Never give human medications to your cat unless you have been told to do so by your veterinarian. Most people pills, such as acetaminophen (Tylenol), are toxic to felines.read more
Any pet owner who has felt the comforting rub and purr of their cat after a hard day at work already knows the benefits of cat therapy, but the health benefits of owning pets actually has scientific proof.
Studies comparing the health of pet owners versus non-pet owners has shown that people who own cats typically have a longer life expectancy, lower stress levels and reduced risk of heart disease. In fact, people who have been raised with cats have stronger immune systems and over 30 percent less chance of having a heart attack or stroke than those who have never owned a pet!
Although the specific reasons as to why cat therapy is so effective at lowering stress and improving general well-being are unknown, theories focus on the soothing repetitive action of stroking coupled with cats' calming, steady purr. It seems that making our cats happy is actually what makes us healthier too.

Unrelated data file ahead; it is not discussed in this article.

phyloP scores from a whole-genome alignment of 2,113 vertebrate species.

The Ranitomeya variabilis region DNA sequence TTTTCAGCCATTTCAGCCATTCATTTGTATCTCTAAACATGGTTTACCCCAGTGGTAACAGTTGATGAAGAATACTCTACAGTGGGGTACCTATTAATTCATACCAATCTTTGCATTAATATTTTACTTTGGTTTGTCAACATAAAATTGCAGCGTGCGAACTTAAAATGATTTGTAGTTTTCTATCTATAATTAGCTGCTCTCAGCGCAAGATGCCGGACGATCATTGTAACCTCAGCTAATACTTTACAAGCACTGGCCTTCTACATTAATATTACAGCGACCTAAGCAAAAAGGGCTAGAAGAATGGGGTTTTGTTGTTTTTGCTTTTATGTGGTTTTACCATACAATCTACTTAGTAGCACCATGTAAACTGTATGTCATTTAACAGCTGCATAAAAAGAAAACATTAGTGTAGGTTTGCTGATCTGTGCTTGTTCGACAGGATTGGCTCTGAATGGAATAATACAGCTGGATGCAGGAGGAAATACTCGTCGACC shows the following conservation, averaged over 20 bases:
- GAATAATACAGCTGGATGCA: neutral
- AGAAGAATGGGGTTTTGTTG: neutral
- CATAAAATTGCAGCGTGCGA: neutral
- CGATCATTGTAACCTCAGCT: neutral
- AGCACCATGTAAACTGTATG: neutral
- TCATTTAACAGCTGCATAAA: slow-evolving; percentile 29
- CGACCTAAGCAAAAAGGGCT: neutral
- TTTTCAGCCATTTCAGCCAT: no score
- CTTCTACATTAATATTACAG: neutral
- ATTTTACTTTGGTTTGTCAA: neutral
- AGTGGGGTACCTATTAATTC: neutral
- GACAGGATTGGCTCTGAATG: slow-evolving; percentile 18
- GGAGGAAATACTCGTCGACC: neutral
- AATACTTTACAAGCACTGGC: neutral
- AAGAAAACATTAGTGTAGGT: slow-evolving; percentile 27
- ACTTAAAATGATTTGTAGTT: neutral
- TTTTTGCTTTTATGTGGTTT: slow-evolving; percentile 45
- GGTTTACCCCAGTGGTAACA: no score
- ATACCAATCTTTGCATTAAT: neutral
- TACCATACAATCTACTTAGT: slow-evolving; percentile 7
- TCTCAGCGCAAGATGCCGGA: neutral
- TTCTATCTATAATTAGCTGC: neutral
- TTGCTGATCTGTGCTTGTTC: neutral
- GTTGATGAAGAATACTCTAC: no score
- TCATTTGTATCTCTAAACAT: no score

Special therapy cats are even used in hospitals and care centres to lift spirits and pass on the “good vibes” which can aid in recovery.
How to Train Therapy cats
Could your cat be a therapy cat? A lot depends on your cat's personality. Good therapy cats are naturally calm, enjoy lots of attention and don't startle easily. Training your cat will involve getting it used to being handled by different people, ensuring that it will travel comfortably and desensitising it to sudden noises.
Passing on the therapeutic benefits of your cat by training them to be a therapy cat is not only a rewarding experience for you, but one that your cat will likely enjoy too.
For more information about therapy cats in the UK, visit http://www.petsastherapy.org/.
Angela Neal is a writer, editor and online consultant based in Scotland. She previously was a contributor to Petside.co.uk.
Cats reach full skeletal development when they are this old: